We went with a friend who grew up on a farm and thought it was hilarious that we paid money to look at tomato plants and bales of hay.  As we stood in the rain looking at some wet ducks behind a fence he said, “You know what we did on the farm when it rained?  We went inside and watched football.”  Kevin tried to convince me we should go home and do the same, for a more authentic farm experience.

I don’t mind the rain at all—I grew up here, so if I go on a field trip and don’t get wet, it doesn’t count.  When you cut me, I actually bleed rain.  So at least one of us had a good time.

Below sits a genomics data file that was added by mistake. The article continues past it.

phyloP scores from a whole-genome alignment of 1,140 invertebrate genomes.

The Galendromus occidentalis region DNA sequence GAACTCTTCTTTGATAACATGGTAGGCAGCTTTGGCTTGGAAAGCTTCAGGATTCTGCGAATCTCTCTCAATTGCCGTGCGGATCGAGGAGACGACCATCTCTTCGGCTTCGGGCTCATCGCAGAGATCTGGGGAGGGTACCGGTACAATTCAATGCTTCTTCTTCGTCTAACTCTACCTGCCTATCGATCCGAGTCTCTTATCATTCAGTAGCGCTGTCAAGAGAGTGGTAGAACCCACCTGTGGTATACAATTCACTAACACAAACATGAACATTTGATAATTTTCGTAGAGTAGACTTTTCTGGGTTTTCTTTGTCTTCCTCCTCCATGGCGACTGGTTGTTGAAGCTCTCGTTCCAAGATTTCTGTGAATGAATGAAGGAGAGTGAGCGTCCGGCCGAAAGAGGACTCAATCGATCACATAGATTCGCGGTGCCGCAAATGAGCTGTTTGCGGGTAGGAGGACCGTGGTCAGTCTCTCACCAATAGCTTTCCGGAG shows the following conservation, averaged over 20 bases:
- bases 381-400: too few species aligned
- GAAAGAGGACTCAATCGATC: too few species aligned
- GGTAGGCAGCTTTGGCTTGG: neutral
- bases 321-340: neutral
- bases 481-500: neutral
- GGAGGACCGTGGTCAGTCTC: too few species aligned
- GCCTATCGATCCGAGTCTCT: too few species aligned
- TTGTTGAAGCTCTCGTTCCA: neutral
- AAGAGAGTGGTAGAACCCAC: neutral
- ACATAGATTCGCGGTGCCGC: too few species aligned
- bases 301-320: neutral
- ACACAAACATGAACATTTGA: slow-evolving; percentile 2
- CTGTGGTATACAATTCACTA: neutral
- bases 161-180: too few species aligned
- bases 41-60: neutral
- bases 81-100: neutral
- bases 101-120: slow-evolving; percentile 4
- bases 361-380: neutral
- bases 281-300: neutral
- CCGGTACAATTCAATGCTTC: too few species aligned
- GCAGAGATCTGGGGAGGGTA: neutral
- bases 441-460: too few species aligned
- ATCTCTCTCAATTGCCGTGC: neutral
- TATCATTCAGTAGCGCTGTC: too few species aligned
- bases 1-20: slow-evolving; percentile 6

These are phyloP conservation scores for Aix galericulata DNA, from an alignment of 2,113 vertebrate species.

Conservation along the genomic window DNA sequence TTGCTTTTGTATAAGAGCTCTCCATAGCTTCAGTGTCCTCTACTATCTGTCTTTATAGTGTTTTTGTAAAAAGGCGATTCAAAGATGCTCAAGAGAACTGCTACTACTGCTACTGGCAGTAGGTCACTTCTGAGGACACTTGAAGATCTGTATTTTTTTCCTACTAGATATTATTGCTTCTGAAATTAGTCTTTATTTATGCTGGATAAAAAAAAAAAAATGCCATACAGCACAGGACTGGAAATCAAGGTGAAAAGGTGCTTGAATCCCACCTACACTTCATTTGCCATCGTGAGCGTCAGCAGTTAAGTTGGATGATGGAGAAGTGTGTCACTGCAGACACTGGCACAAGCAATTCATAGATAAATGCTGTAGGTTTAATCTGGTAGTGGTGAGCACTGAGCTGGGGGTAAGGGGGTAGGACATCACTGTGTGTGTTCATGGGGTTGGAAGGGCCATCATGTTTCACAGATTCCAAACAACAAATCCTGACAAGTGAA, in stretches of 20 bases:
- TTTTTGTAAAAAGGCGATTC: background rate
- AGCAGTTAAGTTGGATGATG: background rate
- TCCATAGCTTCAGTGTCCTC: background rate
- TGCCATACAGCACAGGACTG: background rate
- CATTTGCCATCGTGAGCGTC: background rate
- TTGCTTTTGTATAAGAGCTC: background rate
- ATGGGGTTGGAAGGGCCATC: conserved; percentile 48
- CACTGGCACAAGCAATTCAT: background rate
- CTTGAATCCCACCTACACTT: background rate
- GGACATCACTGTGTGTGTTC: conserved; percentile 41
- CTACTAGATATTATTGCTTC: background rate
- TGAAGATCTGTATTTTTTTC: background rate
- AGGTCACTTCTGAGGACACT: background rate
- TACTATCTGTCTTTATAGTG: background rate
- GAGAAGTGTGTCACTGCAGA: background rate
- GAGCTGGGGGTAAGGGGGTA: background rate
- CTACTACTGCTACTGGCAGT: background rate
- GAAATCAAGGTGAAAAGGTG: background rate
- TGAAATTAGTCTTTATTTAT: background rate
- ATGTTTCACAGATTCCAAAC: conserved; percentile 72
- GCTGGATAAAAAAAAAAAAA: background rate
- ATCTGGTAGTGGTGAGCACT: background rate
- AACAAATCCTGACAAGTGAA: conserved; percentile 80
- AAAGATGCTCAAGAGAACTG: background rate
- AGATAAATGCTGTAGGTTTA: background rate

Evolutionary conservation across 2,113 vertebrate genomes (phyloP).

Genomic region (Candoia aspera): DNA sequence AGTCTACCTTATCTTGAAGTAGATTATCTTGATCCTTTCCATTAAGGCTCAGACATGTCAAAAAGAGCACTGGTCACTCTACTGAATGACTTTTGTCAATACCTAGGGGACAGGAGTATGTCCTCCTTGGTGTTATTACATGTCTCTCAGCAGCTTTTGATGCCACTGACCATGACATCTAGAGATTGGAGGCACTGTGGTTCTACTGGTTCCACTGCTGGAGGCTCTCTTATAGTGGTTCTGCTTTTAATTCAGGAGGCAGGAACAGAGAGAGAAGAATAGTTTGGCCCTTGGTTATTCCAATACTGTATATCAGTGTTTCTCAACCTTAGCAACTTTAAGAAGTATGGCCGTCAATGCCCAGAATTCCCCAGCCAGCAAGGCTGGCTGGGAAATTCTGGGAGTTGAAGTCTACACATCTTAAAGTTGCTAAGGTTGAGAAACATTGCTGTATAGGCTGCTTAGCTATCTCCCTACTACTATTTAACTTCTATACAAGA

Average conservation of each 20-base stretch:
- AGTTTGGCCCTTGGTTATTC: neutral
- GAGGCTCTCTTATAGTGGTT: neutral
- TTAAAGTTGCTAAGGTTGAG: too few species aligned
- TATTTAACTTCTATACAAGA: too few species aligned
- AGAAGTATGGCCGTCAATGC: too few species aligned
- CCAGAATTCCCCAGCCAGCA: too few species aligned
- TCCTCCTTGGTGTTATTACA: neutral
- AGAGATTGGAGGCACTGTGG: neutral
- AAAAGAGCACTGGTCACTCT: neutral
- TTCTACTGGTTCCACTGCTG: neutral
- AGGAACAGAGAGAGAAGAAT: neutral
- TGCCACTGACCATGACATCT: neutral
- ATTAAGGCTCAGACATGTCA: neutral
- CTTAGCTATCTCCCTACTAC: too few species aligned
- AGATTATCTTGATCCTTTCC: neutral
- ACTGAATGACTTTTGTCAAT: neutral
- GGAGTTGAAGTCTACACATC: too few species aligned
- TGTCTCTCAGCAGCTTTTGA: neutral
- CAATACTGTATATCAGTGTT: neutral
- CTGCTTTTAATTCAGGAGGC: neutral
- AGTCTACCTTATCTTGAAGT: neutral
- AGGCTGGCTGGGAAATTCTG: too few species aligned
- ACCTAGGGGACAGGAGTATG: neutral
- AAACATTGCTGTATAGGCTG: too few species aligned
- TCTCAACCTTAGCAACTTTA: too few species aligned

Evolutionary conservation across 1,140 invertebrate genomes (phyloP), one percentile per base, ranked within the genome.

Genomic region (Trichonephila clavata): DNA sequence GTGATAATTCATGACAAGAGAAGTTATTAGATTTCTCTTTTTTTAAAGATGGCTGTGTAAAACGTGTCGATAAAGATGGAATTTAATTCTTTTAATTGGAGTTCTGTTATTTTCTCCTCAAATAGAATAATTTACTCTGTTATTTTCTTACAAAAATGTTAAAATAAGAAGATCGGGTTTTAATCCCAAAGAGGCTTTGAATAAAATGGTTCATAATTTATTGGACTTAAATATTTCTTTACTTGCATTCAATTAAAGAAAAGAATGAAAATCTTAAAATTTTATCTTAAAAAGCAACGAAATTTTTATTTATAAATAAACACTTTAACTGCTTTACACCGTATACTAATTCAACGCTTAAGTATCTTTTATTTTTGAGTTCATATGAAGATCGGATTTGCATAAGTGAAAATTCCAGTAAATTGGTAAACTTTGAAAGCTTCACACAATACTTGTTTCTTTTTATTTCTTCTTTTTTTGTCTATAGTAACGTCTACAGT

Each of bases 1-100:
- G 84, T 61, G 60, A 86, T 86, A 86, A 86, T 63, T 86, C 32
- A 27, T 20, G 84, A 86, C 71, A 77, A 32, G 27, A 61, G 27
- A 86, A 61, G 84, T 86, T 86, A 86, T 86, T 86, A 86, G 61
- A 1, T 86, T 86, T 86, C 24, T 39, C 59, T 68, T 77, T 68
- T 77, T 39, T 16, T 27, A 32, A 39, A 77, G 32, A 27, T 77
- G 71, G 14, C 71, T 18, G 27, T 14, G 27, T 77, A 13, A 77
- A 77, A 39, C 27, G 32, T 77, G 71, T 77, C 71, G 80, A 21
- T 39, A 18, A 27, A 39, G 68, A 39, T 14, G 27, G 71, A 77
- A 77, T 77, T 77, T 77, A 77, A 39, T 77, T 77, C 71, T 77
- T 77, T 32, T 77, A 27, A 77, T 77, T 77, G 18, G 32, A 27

Make that two.

The boys together

I’ve been putting off writing this post because it’s not nearly so sweet as writing about the boys by themselves.  But it is real, and I don’t want anyone to go around thinking the reason I didn’t answer your phone call is because all the boys and I were in the middle of a big hug fest.  We weren’t.

It is comical how Rocco tries to do everything Vincenzo does—especially the little things. If Vincenzo sleeps in, Rocco pretends to sleep in.   If Vincenzo finishes a glass of milk at dinner and asks for more, *glug glug glug* suddenly Rocco is out of milk and needs more.  When people as Vincenzo how his day (or how anything) was, Vincenzo always answers, “Awesome.”  Guess who else is always “awesome” these days?  Yup, Rocco.